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All That Jazz: Marian McPartland, 1918-2013

Legendary pianist and jazz icon Marian McPartland died on 20 August at the age of ninety-five. The British-born McPartland moved to the US after World War II and enjoyed a long career as a performer, famously holding down an eight-year gig with her trio at Manhattan's Hickory House in the 1950s.

McPartland has an SC connection as well - she was the host of Piano Jazz, an NPR program produced by ETV Radio. The show, launched in 1978, featured notable jazz greats such as Bill Evans, Mary Lou Williams, Oscar Peterson, Gerry Mulligan, and many others in performance with McPartland. She proved herself to be just as talented an on-air interviewer as she was a musician.

Check out the following recordings in Richland Library's collection (including the Piano Jazz episode with my favorite jazz pianist, Bill Evans), as well as a memoir by McPartland and a recent biography.


Amazon Says: In a world dominated by men, Marian McPartland distinguished herself as one of the greatest jazz pianists of her ageBorn in the UK as Margaret Marian Turner, Marian McPartlan more...
Amazon Says: In a world dominated by men, Marian McPartland distinguished herself as one of the greatest jazz pianists of her ageBorn in the UK as Margaret Marian Turner, Marian McPartland learned to play classical piano, but was passionately attracted to the rhythms of American jazz. Entertaining troops in WWII Europe, she met her future husband, Jimmy McPartland, a cocky young trumpet player who was the protege of the great Bix Beiderbecke. They were married and, together, they made jazz history. At first, Marian played second fiddle to Jimmy in Chicago, but when they moved to New York, Marian and her trio took up residence at the famous Hickory House where she thrilled the crowds from her perch on a stage in the middle of large oval bar. From there she went on to triumphs at places like the Montreaux Jazz Festival.  Possibly, her greatest accomplishment was the creation of NPR's long-running show Piano Jazz. More than the life story of one of our greatest artists, Shall We Play That One Together? by Paul de Barros chronicles an age when jazz was a vital art form. Just as inviting as Marian's signature question on Piano Jazz, Shall We Play That One Together? is an invitation to readers everywhere to listen to the score of a bygone age. less...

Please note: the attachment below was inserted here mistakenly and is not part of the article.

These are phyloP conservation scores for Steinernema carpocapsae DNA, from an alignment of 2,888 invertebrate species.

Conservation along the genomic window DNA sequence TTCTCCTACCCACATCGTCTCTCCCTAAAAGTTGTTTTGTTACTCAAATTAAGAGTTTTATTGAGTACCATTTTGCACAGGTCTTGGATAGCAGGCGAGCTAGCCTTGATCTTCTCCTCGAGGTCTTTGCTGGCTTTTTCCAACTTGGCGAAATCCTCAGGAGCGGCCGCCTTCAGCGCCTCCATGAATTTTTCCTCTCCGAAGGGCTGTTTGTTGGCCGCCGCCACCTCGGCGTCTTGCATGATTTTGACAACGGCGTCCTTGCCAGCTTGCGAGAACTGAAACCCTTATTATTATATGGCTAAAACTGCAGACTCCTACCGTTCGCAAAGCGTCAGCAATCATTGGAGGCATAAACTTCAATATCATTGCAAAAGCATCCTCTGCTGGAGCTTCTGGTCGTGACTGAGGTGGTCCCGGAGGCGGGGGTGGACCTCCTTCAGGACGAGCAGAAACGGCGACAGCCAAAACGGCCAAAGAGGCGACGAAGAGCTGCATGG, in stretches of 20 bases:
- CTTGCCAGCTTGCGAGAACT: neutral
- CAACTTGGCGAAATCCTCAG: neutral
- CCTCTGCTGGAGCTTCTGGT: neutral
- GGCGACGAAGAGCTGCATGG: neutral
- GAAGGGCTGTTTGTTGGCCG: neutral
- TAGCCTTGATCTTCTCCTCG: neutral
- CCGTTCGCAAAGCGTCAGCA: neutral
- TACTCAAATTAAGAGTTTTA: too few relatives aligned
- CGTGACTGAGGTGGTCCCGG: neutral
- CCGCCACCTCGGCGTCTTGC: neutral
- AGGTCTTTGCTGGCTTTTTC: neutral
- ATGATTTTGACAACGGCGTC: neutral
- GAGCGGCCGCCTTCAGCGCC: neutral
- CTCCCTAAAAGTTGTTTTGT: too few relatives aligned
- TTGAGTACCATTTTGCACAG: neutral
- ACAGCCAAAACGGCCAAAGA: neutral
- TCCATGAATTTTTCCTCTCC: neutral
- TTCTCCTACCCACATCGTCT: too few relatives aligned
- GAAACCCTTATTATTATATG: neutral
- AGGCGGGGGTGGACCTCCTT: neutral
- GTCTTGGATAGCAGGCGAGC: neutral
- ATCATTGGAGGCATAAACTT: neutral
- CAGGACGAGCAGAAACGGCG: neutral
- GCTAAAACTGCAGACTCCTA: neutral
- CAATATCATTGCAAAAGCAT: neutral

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All in Good Time by Marian McPartland
Amazon Says: "Once a man stood at the bar watching me intently, and when the set was finished he came over and said with a smile, 'You know, you can't be a respectable woman the way you pl more...
Amazon Says: "Once a man stood at the bar watching me intently, and when the set was finished he came over and said with a smile, 'You know, you can't be a respectable woman the way you play piano.'" This autobiographical incident is just one of the marvelous anecdotes recalled by Marian McPartland in her book, All in Good Time. McPartland is one of the most famous contemporary jazz pianists. Brought up in England, she married the jazz trumpeter Jimmy McPartland after World War II and then settled in the U.S., where she built her career. She is also an articulate, knowledgeable, and entertaining writer about jazz and this book collects the best of her articles, published over the years in magazines like Down Beat and Esquire. There are wonderful portraits of two famous pianists: Mary Lou Williams, hailed as one of the finest composers and performers of her era, an artist of great spiritual resources who brought order to the chaotic world of modern jazz ; and Bill Evans, renowned for his introspective and evanescent playing. Also profiled are two young bass players, Eddie Gomez and Ron McClure, then new to the scene but destined to have a lasting influence; and outstanding drummers Joe Morello (who began his career with McPartland and went on play with Dave Brubeck) and Jake Hanna (who played with Woody Herman as well as with several small groups). Together, these descriptions of famous musicians -- almost all of whom McPartland has played with -- give the reader a special insight into how a jazz rhythm section meshes and functions. The raffish atmosphere of 52nd Street ("Swing Street") in its heyday is superbly evoked in McPartland's reminiscence of the Hickory House, where she played in the 1950s to an audience that often included the likes of Duke Ellington, Oscar Peterson, and Steve Allen. The author provides a shrewd and balanced assessment of another Hickory House habitue, jazz icon Benny Goodman; an affectionate and deeply moving portrait of her close friend, Alec Wilder; and a charming and revealing discussion with actor and occasional jazz pianist, Dudley Moore. But one of the most exciting pieces in the book is her brilliant historical survey of the landmark all-female jazz orchestra of the 1930s and 1940s, the International Sweethearts of Rhythm. McPartland's special interest in the position of women in jazz, often evident in this book, is best summed up by her quip, "You've come a long way, baby; but you've always been there." less...
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